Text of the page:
U.S. Rep. Al Green, who represents Texas' 9th Congressional district, was arrested and given a citation on Tuesday for blocking traffic while participating in a voting rights protest.
A 45-second video posted on Twitter by Green shows the congressman getting his wrists tied before being escorted off the street by an officer. The video was paired with the caption "#GoodTrouble #NecessaryTrouble."
Rep. Ron Reynolds, who represents state District 27, was also arrested. He was seen standing next to Green and posted a photo on Twitter saying he was "protesting against voter suppression."
BREAKING NEWS:— State Representative Ron Reynolds (@ronereynolds) August 3, 2021
Rep. Reynolds was arrested today along with @RepAlGreenTX in Washington D.C. while peacefully protesting against voter suppression, protecting access to the ballot and preserving our precious right to vote. #TeamReynolds #goodtrouble #JohnLewisVotingRightsAct pic.twitter.com/PmSoDoMMQZ
Harris County Democratic Party Chair Odus Evbagharu released the following statement shortly after the arrests:
"Standing up for our rights sometimes demands 'good trouble,' and today we saw Congressman Green do what was necessary to call attention to the voting rights crisis we are facing as a nation.
"Republican lawmakers in our state capitals are attempting to restrict the voting rights of fellow citizens. We cannot stay silent. We must speak out against this injustice and work to ensure all of our citizens have an equal opportunity to participate in the elections that define who we are as a nation."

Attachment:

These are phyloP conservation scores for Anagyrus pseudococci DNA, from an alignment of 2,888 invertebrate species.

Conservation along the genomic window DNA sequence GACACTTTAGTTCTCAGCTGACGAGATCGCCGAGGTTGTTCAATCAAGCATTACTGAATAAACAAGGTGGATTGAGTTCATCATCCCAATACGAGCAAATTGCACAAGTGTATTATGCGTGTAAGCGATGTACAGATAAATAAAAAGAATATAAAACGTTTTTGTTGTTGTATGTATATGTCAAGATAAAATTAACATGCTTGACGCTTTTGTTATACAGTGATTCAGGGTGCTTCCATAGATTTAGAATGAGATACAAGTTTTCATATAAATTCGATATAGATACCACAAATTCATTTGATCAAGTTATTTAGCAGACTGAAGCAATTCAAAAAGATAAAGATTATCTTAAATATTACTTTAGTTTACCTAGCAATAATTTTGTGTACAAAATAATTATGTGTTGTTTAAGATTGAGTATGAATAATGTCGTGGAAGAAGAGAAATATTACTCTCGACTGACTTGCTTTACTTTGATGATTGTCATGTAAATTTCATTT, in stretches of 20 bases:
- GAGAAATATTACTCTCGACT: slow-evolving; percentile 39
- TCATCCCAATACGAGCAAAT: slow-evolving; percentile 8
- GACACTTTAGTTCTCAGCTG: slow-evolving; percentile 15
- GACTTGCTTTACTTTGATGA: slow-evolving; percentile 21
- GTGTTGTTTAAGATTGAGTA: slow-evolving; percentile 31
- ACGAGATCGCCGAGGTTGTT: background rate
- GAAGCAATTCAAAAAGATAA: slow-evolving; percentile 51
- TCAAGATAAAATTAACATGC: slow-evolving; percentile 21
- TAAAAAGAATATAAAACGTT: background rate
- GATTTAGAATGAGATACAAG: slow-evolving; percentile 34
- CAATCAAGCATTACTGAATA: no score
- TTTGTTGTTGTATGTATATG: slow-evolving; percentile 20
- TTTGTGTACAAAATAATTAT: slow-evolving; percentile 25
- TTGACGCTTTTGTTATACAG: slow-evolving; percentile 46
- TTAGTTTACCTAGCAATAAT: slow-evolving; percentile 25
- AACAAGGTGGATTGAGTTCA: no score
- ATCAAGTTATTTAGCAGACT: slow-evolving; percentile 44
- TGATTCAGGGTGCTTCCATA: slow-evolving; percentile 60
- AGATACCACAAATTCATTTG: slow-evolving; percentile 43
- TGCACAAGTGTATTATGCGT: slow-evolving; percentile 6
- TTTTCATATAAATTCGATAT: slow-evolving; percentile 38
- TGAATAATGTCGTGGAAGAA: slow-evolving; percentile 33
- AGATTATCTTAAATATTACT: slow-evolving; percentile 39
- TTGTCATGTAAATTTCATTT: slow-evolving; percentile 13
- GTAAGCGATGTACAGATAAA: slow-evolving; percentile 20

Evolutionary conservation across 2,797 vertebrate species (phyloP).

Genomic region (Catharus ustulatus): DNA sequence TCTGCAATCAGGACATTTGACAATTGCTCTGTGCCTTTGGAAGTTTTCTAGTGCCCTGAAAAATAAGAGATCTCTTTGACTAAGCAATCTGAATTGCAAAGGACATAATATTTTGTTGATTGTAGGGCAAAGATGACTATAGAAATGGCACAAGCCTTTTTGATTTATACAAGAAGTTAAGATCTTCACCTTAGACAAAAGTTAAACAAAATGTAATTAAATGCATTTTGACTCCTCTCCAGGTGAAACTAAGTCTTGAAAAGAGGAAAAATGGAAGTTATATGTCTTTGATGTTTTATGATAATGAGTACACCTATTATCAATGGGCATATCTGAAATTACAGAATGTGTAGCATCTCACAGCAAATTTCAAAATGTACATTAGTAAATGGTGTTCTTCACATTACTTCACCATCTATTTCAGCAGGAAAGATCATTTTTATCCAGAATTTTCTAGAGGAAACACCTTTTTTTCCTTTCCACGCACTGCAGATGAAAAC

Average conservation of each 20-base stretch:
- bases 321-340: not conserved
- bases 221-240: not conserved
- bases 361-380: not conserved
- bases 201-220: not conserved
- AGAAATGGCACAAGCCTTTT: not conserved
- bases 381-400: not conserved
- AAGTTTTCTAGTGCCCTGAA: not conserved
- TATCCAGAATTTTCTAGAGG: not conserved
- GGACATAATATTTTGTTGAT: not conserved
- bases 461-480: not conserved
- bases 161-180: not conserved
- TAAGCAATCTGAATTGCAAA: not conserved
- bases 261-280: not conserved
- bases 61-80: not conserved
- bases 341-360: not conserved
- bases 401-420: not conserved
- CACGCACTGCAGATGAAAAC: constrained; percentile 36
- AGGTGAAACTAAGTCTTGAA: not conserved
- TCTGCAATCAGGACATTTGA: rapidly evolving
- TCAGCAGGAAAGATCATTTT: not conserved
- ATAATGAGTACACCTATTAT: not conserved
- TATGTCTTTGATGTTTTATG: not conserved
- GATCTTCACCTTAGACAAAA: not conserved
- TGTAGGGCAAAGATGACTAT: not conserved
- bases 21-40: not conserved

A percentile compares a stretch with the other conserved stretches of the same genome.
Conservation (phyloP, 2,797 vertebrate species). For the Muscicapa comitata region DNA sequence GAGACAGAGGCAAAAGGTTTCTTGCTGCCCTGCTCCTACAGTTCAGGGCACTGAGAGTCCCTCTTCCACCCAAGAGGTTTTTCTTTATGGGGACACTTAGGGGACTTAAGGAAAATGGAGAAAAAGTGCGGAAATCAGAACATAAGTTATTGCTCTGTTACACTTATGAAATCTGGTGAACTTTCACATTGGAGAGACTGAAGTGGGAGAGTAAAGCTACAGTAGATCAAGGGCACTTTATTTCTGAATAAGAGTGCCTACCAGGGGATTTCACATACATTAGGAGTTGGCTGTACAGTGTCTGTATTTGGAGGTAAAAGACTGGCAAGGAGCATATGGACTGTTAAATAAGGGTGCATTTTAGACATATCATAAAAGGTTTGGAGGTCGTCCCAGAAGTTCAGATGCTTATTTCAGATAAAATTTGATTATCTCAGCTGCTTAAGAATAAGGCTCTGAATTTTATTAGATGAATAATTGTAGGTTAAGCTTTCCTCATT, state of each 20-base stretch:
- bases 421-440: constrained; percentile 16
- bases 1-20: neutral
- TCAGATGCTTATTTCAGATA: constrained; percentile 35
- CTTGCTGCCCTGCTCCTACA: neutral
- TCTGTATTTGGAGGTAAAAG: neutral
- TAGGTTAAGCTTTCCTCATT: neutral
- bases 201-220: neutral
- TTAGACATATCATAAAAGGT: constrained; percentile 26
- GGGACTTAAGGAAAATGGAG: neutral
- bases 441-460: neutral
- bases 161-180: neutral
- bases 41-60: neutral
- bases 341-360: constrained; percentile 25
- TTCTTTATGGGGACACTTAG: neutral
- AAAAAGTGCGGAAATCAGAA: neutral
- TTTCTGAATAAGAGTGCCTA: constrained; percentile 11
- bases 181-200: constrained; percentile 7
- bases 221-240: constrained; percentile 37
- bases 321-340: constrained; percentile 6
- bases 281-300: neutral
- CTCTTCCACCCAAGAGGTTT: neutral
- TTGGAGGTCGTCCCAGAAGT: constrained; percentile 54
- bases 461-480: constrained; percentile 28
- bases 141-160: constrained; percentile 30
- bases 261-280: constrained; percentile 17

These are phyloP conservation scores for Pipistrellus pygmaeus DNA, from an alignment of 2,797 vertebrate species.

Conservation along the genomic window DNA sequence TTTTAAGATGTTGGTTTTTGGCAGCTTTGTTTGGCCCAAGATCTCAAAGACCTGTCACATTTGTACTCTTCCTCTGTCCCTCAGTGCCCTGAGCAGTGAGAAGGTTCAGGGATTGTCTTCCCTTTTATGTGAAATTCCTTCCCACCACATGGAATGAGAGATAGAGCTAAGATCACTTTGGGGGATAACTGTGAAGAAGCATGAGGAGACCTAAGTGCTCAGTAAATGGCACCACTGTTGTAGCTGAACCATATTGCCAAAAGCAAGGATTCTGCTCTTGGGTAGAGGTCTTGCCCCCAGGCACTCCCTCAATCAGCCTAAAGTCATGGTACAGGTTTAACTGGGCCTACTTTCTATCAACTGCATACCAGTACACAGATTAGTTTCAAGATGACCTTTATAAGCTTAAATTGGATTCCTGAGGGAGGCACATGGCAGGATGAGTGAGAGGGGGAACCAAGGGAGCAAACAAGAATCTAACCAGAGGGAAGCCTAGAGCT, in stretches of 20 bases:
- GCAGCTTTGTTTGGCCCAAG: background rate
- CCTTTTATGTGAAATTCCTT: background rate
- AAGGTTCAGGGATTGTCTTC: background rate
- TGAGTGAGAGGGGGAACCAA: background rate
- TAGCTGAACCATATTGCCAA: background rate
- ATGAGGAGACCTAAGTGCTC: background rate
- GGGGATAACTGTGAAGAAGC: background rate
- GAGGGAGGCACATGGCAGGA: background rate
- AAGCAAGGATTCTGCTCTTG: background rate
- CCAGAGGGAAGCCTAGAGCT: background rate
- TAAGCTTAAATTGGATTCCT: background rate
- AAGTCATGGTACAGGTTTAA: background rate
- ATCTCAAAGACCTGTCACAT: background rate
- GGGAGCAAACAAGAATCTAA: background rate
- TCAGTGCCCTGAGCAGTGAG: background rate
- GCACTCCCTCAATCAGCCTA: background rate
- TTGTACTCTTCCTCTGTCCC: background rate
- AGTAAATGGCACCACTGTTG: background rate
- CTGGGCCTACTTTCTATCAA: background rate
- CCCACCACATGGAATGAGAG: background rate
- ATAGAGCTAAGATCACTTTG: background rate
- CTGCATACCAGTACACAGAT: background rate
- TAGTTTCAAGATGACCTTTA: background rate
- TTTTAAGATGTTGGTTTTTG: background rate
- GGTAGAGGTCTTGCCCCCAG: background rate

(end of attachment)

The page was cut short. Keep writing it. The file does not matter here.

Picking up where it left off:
Both Reynolds and Green have been vocal about expanding the rights of voters.
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Jackson Lee, who represents Texas' 18th District, was among several demonstrators with the Black Women Leaders and Allies group calling on elected officials to pass the For the People Act.
"Congresswoman Lee understands we are at a pivotal moment in the history of our nation, where our sacred right to vote is under grave threat," said Evbagharu in a statement at the time of her arrest. "She recognizes that we all must take action to protect this right."
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Republican Gov. Greg Abbott vetoed the Legislature's $400 million section of the budget after Democrats walked out of a legislative session in May and blocked the GOP's plan to reduce polling hours and ballot access.
Many of those same Democratic representatives are now in Washington to continue to thwart Republicans' plans on the same restrictions. But that means the Legislature also can't vote to restore its employees' salaries. If nothing changes, legislative staffers will go unpaid starting Sept. 1.
There is a lawsuit pending before the Texas Supreme Court.
The Associated Press contributed to this report.